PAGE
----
EDUCATION SANS MYTHOLOGY
Tell the state governors that their National Guard units may stand down. Tell all law enforcement that there will be no need to request added funding in order to prepare for a war with rowdy youths. Tell your friends and family to relax; civilization is not ending; there is no reason to panic!
When compulsory attendance laws are struck down by the US Supreme Court, their absence will hardly be noticed just as their presence is seldom in our normal awareness. The differences will be gradual, benign, and quickly positive for all concerned. Indolent and mischievous youths are mostly a product of a dysfunctional system and of the absence of hospitable places for them to congregate and learn. Schools will adapt easily, and they will offer a much better experience post-compulsory attendance.
The question here, first and foremost, is what can we predict as the most likely scenario when the compulsory attendance laws are removed? When that finally happens, as it must and as it will when a substantial number of well-informed students become aware of how wrongly they have been treated and how empty the promises made to them have been in reality, what can we expect to take place in the various states?
Should we anticipate major disruptions and riots in the street? Will there be huge increases in children dropping out of schools at very early ages and being placed at risk in unsupervised situations? Will the development of some kind of elaborate and costly new institution or alternative social or community center become the new normal where children will just hang out and fritter away time? Will there be roving bands of youths, gangs, or a scary “Lord of the Flies” scenario? Or, should we hope for a quiet revolution leading to a Utopian future almost overnight?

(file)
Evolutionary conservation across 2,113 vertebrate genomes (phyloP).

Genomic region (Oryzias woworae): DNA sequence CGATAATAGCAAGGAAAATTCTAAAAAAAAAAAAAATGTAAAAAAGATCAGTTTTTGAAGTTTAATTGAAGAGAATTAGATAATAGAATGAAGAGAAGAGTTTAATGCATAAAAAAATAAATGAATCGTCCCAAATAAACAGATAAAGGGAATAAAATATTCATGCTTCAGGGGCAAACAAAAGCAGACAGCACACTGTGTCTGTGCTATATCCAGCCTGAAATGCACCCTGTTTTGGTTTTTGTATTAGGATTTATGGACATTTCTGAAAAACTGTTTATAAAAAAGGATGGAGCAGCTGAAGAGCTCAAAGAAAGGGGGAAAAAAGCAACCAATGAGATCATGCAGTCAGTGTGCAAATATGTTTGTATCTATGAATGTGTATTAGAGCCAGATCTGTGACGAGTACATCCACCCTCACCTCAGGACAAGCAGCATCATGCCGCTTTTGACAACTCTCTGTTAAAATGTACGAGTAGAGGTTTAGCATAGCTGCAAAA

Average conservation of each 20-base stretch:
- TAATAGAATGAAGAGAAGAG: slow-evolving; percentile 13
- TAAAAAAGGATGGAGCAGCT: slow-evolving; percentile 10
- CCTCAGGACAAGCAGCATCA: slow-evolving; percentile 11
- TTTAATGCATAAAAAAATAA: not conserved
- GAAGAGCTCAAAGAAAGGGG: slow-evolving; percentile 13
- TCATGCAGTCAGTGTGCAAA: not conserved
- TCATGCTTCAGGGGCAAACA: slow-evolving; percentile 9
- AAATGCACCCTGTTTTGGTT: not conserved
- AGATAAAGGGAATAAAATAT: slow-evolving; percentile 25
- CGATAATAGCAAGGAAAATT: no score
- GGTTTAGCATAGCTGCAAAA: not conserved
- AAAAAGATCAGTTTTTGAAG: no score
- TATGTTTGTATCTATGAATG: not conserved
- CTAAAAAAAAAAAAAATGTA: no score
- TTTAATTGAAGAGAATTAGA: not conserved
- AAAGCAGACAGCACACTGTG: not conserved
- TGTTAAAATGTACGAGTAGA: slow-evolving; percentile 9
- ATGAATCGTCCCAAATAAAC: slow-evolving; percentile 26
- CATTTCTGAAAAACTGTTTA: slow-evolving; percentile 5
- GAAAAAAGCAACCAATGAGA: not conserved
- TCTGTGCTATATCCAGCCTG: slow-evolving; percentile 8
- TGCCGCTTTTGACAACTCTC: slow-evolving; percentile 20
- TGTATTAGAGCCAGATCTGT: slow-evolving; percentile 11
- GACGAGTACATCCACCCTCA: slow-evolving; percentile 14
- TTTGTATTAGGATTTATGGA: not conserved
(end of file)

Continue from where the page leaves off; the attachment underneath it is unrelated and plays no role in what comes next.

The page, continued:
None of us need succumb to overwhelming apprehension nor suppose that some mystery surrounds the removal of the attendance laws. Fears of impending doom are purely imaginary. We need only to look at the hundreds of prior examples, “excellent test cases”, and historical precedents to enable us to predict with ample confidence what to expect from eliminating those antiquated unconstitutional laws.
Taking away the compulsion to attend will take away the conspicuous compulsion and the pernicious elements of coercion and intimidation and with it the less visible but no less real authoritarian hierarchy that has no purpose other than the programming, conditioning, bullying, indoctrination, and oppression of children. That will create schools very similar to or identical to the many existing “alternative” or “free” schools where organic and democratic processes are currently in effect and have been in many cases for years. We have a smattering of excellent schools where freethinking children have been much less prone to uncooperative behavior and negative attention-getting or disruptive behaviors, but which remain outside the mainstream because of a perceived threat to convention and entrenched power.